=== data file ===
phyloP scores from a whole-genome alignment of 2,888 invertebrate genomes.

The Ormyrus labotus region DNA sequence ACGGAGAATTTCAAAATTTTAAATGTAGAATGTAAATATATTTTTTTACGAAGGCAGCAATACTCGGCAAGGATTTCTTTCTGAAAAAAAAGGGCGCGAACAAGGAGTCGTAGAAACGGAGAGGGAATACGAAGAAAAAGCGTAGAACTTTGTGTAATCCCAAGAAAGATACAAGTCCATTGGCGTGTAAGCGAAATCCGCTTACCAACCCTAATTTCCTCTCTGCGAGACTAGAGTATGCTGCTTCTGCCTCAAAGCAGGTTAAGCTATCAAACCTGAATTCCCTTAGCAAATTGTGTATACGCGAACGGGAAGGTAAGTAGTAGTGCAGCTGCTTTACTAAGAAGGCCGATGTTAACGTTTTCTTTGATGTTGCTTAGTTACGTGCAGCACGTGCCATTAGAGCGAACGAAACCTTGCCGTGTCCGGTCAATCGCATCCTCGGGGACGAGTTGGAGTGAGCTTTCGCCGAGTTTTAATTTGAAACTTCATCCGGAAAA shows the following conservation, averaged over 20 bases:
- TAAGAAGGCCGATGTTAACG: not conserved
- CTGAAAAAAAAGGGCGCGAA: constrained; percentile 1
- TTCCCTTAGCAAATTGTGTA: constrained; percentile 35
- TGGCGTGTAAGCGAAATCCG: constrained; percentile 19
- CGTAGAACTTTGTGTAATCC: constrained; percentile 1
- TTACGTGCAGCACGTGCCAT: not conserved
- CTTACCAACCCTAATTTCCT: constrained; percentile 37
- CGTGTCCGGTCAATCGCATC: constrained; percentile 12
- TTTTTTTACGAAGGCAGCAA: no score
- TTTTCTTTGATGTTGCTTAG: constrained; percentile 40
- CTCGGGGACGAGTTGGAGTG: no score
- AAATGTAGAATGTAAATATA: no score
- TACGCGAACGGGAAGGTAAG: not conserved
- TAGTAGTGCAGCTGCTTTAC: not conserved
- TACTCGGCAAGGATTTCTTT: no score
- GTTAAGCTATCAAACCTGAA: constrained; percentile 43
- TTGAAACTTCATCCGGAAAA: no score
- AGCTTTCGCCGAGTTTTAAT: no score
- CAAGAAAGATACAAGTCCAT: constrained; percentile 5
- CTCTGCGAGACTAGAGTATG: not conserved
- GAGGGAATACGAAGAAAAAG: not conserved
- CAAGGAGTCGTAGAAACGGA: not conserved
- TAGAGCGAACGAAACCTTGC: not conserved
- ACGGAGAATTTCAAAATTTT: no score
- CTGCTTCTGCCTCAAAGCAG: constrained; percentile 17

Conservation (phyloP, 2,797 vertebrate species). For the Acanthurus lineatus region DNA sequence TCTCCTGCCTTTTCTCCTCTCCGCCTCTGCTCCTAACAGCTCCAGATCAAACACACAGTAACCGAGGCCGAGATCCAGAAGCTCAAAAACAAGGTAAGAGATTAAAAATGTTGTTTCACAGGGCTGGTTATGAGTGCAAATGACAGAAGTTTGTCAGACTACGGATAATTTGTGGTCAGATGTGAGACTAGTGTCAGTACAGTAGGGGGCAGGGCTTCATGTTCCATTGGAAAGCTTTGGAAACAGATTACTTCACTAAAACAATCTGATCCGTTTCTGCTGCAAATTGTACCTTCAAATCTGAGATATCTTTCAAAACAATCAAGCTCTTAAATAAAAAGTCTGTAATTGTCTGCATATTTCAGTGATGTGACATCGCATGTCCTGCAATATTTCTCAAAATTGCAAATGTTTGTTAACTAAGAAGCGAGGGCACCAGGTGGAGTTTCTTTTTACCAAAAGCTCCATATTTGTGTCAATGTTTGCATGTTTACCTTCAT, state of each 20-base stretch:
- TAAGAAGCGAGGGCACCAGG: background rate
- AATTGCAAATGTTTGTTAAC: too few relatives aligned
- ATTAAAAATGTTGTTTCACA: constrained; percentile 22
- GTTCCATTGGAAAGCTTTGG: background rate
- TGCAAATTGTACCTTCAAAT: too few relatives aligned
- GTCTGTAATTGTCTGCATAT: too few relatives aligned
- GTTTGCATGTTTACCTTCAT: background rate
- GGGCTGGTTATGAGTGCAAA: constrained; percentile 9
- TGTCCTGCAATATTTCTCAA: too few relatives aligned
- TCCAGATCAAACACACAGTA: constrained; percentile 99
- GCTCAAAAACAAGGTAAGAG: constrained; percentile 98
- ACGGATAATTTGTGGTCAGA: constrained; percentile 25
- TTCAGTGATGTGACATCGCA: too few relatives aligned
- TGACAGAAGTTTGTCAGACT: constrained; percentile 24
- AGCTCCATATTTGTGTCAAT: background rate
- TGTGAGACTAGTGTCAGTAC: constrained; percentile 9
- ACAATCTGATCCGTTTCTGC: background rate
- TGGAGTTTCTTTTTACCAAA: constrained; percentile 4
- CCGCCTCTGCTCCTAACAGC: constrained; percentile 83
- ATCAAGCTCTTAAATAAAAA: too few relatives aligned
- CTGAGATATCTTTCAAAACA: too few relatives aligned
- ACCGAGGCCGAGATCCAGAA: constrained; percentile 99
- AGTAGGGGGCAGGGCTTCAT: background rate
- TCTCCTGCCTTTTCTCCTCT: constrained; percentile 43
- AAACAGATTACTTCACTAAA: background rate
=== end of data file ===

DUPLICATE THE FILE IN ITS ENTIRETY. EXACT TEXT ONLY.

phyloP scores from a whole-genome alignment of 2,888 invertebrate genomes.

The Ormyrus labotus region DNA sequence ACGGAGAATTTCAAAATTTTAAATGTAGAATGTAAATATATTTTTTTACGAAGGCAGCAATACTCGGCAAGGATTTCTTTCTGAAAAAAAAGGGCGCGAACAAGGAGTCGTAGAAACGGAGAGGGAATACGAAGAAAAAGCGTAGAACTTTGTGTAATCCCAAGAAAGATACAAGTCCATTGGCGTGTAAGCGAAATCCGCTTACCAACCCTAATTTCCTCTCTGCGAGACTAGAGTATGCTGCTTCTGCCTCAAAGCAGGTTAAGCTATCAAACCTGAATTCCCTTAGCAAATTGTGTATACGCGAACGGGAAGGTAAGTAGTAGTGCAGCTGCTTTACTAAGAAGGCCGATGTTAACGTTTTCTTTGATGTTGCTTAGTTACGTGCAGCACGTGCCATTAGAGCGAACGAAACCTTGCCGTGTCCGGTCAATCGCATCCTCGGGGACGAGTTGGAGTGAGCTTTCGCCGAGTTTTAATTTGAAACTTCATCCGGAAAA shows the following conservation, averaged over 20 bases:
- TAAGAAGGCCGATGTTAACG: not conserved
- CTGAAAAAAAAGGGCGCGAA: constrained; percentile 1
- TTCCCTTAGCAAATTGTGTA: constrained; percentile 35
- TGGCGTGTAAGCGAAATCCG: constrained; percentile 19
- CGTAGAACTTTGTGTAATCC: constrained; percentile 1
- TTACGTGCAGCACGTGCCAT: not conserved
- CTTACCAACCCTAATTTCCT: constrained; percentile 37
- CGTGTCCGGTCAATCGCATC: constrained; percentile 12
- TTTTTTTACGAAGGCAGCAA: no score
- TTTTCTTTGATGTTGCTTAG: constrained; percentile 40
- CTCGGGGACGAGTTGGAGTG: no score
- AAATGTAGAATGTAAATATA: no score
- TACGCGAACGGGAAGGTAAG: not conserved
- TAGTAGTGCAGCTGCTTTAC: not conserved
- TACTCGGCAAGGATTTCTTT: no score
- GTTAAGCTATCAAACCTGAA: constrained; percentile 43
- TTGAAACTTCATCCGGAAAA: no score
- AGCTTTCGCCGAGTTTTAAT: no score
- CAAGAAAGATACAAGTCCAT: constrained; percentile 5
- CTCTGCGAGACTAGAGTATG: not conserved
- GAGGGAATACGAAGAAAAAG: not conserved
- CAAGGAGTCGTAGAAACGGA: not conserved
- TAGAGCGAACGAAACCTTGC: not conserved
- ACGGAGAATTTCAAAATTTT: no score
- CTGCTTCTGCCTCAAAGCAG: constrained; percentile 17

Conservation (phyloP, 2,797 vertebrate species). For the Acanthurus lineatus region DNA sequence TCTCCTGCCTTTTCTCCTCTCCGCCTCTGCTCCTAACAGCTCCAGATCAAACACACAGTAACCGAGGCCGAGATCCAGAAGCTCAAAAACAAGGTAAGAGATTAAAAATGTTGTTTCACAGGGCTGGTTATGAGTGCAAATGACAGAAGTTTGTCAGACTACGGATAATTTGTGGTCAGATGTGAGACTAGTGTCAGTACAGTAGGGGGCAGGGCTTCATGTTCCATTGGAAAGCTTTGGAAACAGATTACTTCACTAAAACAATCTGATCCGTTTCTGCTGCAAATTGTACCTTCAAATCTGAGATATCTTTCAAAACAATCAAGCTCTTAAATAAAAAGTCTGTAATTGTCTGCATATTTCAGTGATGTGACATCGCATGTCCTGCAATATTTCTCAAAATTGCAAATGTTTGTTAACTAAGAAGCGAGGGCACCAGGTGGAGTTTCTTTTTACCAAAAGCTCCATATTTGTGTCAATGTTTGCATGTTTACCTTCAT, state of each 20-base stretch:
- TAAGAAGCGAGGGCACCAGG: background rate
- AATTGCAAATGTTTGTTAAC: too few relatives aligned
- ATTAAAAATGTTGTTTCACA: constrained; percentile 22
- GTTCCATTGGAAAGCTTTGG: background rate
- TGCAAATTGTACCTTCAAAT: too few relatives aligned
- GTCTGTAATTGTCTGCATAT: too few relatives aligned
- GTTTGCATGTTTACCTTCAT: background rate
- GGGCTGGTTATGAGTGCAAA: constrained; percentile 9
- TGTCCTGCAATATTTCTCAA: too few relatives aligned
- TCCAGATCAAACACACAGTA: constrained; percentile 99
- GCTCAAAAACAAGGTAAGAG: constrained; percentile 98
- ACGGATAATTTGTGGTCAGA: constrained; percentile 25
- TTCAGTGATGTGACATCGCA: too few relatives aligned
- TGACAGAAGTTTGTCAGACT: constrained; percentile 24
- AGCTCCATATTTGTGTCAAT: background rate
- TGTGAGACTAGTGTCAGTAC: constrained; percentile 9
- ACAATCTGATCCGTTTCTGC: background rate
- TGGAGTTTCTTTTTACCAAA: constrained; percentile 4
- CCGCCTCTGCTCCTAACAGC: constrained; percentile 83
- ATCAAGCTCTTAAATAAAAA: too few relatives aligned
- CTGAGATATCTTTCAAAACA: too few relatives aligned
- ACCGAGGCCGAGATCCAGAA: constrained; percentile 99
- AGTAGGGGGCAGGGCTTCAT: background rate
- TCTCCTGCCTTTTCTCCTCT: constrained; percentile 43
- AAACAGATTACTTCACTAAA: background rate